3 Plead Guilty in Mirai Botnet-Related Charges
Three defendants have pleaded guilty to charges involving the Mirai botnet that was used to knock out several major websites last year, according to court documents unsealed on Tuesday.
- By Jessica Davis
- Dec 15, 2017
Three defendants have pleaded guilty to charges involving the Mirai botnet that was used to knock out several major websites last year, according to court documents unsealed on Tuesday. The Mirai botnet, a system of hacked internet-connected devices, was used in distributed denial-of-service (DDoS) attacks on several major websites last year.
The Justice Department charged Paras Jha, Josiah White and Dalton Normal with building and renting out the Mirai botnet, a system of more than 300,000 hacked devices used to flood other websites with junk online traffic. The three men were not charged in connection to the attack that knocked out several major websites last year, but Jha did admit to participating in selling access to the Mirai botnet for others to use in attacks and to promoting it on criminal web forums.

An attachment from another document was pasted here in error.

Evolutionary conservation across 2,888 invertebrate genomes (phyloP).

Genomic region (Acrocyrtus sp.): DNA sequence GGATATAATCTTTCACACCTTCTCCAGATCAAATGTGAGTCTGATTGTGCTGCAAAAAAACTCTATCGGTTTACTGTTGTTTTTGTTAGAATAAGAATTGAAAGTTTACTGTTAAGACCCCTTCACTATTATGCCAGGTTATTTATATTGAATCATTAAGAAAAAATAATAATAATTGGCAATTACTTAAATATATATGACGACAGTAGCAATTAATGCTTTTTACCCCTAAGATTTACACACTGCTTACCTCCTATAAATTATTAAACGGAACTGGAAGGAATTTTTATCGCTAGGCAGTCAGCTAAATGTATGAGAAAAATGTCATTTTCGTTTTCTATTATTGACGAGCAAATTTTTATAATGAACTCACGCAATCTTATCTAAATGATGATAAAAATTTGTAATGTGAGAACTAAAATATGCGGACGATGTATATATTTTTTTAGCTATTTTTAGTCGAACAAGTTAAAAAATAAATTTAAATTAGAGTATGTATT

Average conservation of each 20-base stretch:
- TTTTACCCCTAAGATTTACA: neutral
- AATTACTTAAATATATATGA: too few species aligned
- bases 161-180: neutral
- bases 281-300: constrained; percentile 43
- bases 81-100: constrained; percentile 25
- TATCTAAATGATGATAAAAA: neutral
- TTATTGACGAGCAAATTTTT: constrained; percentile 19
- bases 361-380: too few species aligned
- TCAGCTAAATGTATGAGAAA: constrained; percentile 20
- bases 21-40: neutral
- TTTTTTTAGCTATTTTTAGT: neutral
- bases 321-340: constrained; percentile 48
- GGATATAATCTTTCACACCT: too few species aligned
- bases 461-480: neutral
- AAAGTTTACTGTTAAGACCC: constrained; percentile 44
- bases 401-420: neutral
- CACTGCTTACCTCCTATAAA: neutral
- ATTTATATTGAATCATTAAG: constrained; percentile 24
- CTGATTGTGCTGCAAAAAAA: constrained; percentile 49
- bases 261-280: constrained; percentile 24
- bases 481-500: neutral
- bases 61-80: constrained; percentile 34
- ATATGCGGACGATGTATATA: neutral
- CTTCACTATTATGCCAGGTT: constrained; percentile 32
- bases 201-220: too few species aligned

Mirai generated traffic for DDoS attacks by creating networks of infected internet-connected devices and having them all contact a website at the same time. These large floods of traffic overwhelmed victims’ servers, crashing or at least severely slowing their websites.
The botnet served as a platform for hacking these devices. Researchers have determined that it infected nearly 65,000 devices in its first 20 hours and doubled in size every 76 minutes to ultimately build a sustained strength of between 200,000 and 300,000 devices, including routers and security cameras.
The networks built by Mirai were so large they broke several size records for DDoS attacks. One of its largest attacks took place on Oct. 21, 2016, when Mirai was used in a DDoS attack on the online technology provided Dyn, interrupting service to many sites – including Twitter, Etsy, Netflix and Reddit.
None of the men has been sentenced. The federal indictments were unsealed in federal court in Alaska.
Jessica Davis is the Associate Content Editor for 1105 Media.